CATHOLIC NEWS OF THE WEEK . Saturday, 9 December 2017

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Do hidden problems go away?
DUBLIN (SE): Priests from the archdiocese of Dublin in Ireland are saying that the repeated failure of the archdiocese to publish annual changes in the appointments of priests is a cover up for serious shortages.
 
This is the second year in a row they have not been made public, which The Irish Catholic maintains is concealing the extent to which sick and retiring clergy are not being replaced.
 
“There were three or four of those and all you need is three or four to wreck the whole thing because it has a knock on effect,” one priest told the newspaper.
 
However, he maintained that hiding problems does not make them go away.

Murderer at victim’s beatification
INDORE (AsiaNews): Samunder Singh, who was found guilty of murdering Franciscan of the Poor Sister Rani Maria Vattalil in Madhya Pradesh, India, in 1995, sat in the front row at a Mass marking her beatification on November 6.
 
Singh said that he had acted on behalf of Hindu village heads who were suffering financial loss over a social programme Sister Vattalil had introduced to help peasant farmers hold onto their land.
 
However, he was then abandoned and said that the only people who reached out to him were the sister’s family. He now regrets what he did.
 
No sign but no guns
DALLAS (SE): In the wake of a massacre in a church in Texas in the United States of America (US) on December 5, the diocese of Dallas has advised priests to take down signs indicating that guns are not allowed in the Church buildings.
 
The advisory noted that the no-gun rule will remain in effect, but the diocese will remove the signs to eliminate the perception that any of the parishes would be an easy target for terror.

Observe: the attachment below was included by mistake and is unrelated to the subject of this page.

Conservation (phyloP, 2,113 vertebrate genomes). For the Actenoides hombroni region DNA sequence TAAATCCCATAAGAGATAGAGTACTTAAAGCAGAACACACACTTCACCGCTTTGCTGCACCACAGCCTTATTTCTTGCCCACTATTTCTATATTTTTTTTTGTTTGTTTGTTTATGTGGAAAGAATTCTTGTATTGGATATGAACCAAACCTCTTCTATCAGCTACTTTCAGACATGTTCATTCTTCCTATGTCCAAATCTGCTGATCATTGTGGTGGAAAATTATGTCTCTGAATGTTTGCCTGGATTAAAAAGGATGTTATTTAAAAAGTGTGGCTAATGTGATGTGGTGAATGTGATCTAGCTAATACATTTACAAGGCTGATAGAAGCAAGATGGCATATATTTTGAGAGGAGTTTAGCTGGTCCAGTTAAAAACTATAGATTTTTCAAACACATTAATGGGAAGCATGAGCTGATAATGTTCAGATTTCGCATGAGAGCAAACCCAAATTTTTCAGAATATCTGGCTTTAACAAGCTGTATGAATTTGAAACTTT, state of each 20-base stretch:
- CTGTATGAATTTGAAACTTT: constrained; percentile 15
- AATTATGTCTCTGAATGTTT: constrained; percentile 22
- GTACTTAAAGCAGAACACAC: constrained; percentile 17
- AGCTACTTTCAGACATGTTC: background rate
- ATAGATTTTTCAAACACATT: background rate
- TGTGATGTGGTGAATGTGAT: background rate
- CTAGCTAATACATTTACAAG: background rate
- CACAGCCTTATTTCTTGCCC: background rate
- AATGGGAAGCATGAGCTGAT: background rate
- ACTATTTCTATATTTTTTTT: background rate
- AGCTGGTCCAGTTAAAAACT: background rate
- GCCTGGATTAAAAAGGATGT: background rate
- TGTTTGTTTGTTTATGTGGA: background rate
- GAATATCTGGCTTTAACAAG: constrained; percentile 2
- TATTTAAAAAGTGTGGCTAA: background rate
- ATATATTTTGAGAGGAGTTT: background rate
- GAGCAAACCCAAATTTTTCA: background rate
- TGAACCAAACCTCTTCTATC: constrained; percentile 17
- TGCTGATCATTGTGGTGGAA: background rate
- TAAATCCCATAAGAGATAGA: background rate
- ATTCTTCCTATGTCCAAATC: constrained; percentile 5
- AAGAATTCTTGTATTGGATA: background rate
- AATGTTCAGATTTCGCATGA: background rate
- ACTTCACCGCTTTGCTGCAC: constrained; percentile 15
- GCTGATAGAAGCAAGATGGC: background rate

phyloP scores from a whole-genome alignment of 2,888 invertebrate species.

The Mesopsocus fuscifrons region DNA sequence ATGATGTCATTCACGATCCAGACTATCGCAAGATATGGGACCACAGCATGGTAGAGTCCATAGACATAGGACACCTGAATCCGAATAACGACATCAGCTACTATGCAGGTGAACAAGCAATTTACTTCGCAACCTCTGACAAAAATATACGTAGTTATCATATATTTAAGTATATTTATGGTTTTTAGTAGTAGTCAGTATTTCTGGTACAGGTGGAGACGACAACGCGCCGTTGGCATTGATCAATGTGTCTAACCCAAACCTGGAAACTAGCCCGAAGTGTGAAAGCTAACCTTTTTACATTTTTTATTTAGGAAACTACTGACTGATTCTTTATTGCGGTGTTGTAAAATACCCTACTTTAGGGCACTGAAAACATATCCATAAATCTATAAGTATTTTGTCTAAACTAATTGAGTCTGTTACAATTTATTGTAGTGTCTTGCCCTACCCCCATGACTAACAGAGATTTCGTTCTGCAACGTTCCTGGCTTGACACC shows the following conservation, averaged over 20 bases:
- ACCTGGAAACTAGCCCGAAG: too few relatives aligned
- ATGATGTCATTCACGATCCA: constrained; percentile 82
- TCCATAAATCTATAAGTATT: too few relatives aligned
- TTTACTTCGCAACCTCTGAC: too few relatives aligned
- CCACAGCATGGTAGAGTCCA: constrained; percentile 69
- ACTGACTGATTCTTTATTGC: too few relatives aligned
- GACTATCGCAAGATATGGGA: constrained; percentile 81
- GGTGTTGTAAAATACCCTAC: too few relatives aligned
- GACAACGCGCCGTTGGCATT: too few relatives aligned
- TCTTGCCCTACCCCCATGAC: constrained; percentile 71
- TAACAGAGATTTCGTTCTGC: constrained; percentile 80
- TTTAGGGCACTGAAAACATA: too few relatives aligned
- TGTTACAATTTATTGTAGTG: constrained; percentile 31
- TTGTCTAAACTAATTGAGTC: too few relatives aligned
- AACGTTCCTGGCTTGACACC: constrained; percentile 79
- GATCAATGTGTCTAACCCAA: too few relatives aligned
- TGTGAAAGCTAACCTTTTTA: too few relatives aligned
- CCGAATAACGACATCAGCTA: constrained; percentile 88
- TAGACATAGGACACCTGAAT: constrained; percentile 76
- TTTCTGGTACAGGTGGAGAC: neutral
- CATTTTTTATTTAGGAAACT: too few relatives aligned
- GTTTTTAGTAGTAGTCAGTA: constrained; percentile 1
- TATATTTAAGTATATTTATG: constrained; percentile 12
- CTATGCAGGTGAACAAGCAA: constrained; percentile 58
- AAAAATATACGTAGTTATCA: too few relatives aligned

It was the 307th mass shooting in the US this year.
 
No pics please
VATICAN (SE): Pope Francis put out a call for no cellphone pictures during Mass at his general audience on November 8.
 
He said, “It makes me very sad, sad when I am celebrating here in the square or in the basilica and I see lots of cellphones raised up—not only by the faithful, but also by some priests and even bishops. Please! Mass is not a show.”
 
Little-known celebration of Russian unity
MOSCOW (AsiaNews): Since 2005, Russia has celebrated Unity Day on November 4 in lieu of Revolution Day on November 7. It is a popular festivity, especially among students.
 
Although no one knows much about it, it is a happy day.
 
Established in 1996, it is a Day of Accord and Conciliation to replace Revolution Day, whose memory had to be removed along with its military parades and speeches.
 
It alludes to 4 November 1612 and the end of the Time of Troubles and the beginning of the reign of the House of Romanov that ended with the rise of the Bolsheviks.
 
33-day pope headed for canonisation
VATICAN (SE): The 33-day pope of 1978, Pope John Paul I, has been unanimously voted into the ever-lengthening queue of popes mooted for sainthood by the Congregation for the Causes of the Saints.
 
He was cleared for heroic virtues so Pope Francis will soon sign a decree declaring him venerable—step number one.
 
Born Albino Luciani, Pope John Paul died of a heart attack. He was previously the patriarch of Venice for nine years and was created a cardinal in 1973.
 
Saint Black Elk?
PINE RIDGE (CNS): The cause for sainthood has been opened for Nicholas W. Black Elk. 
 
Much revered among the native North American people for his ability to merge the culture of his own Lakota people with the mystery of Christ’s love for Church and people, Bishop Robert Gruss, from Rapid City, commented, “This inculturation can always reveal something of the true nature and holiness of God.” Born somewhere between 1858 and 1866, he died in 1950 at the place of his birth in Pine Ridge.
 
The first native North American to be canonised is Kateri Tekakwitha, a 17th-century Mohawk woman.
 
But controversy over Church involvement in government programmes to take away their identity and make them like the white man in the past, has not been forgotten and is now prompting some to ask if the canonisation of Black Elk would be used as a recognition of his holiness or a blessing on the Church role in colonialism.

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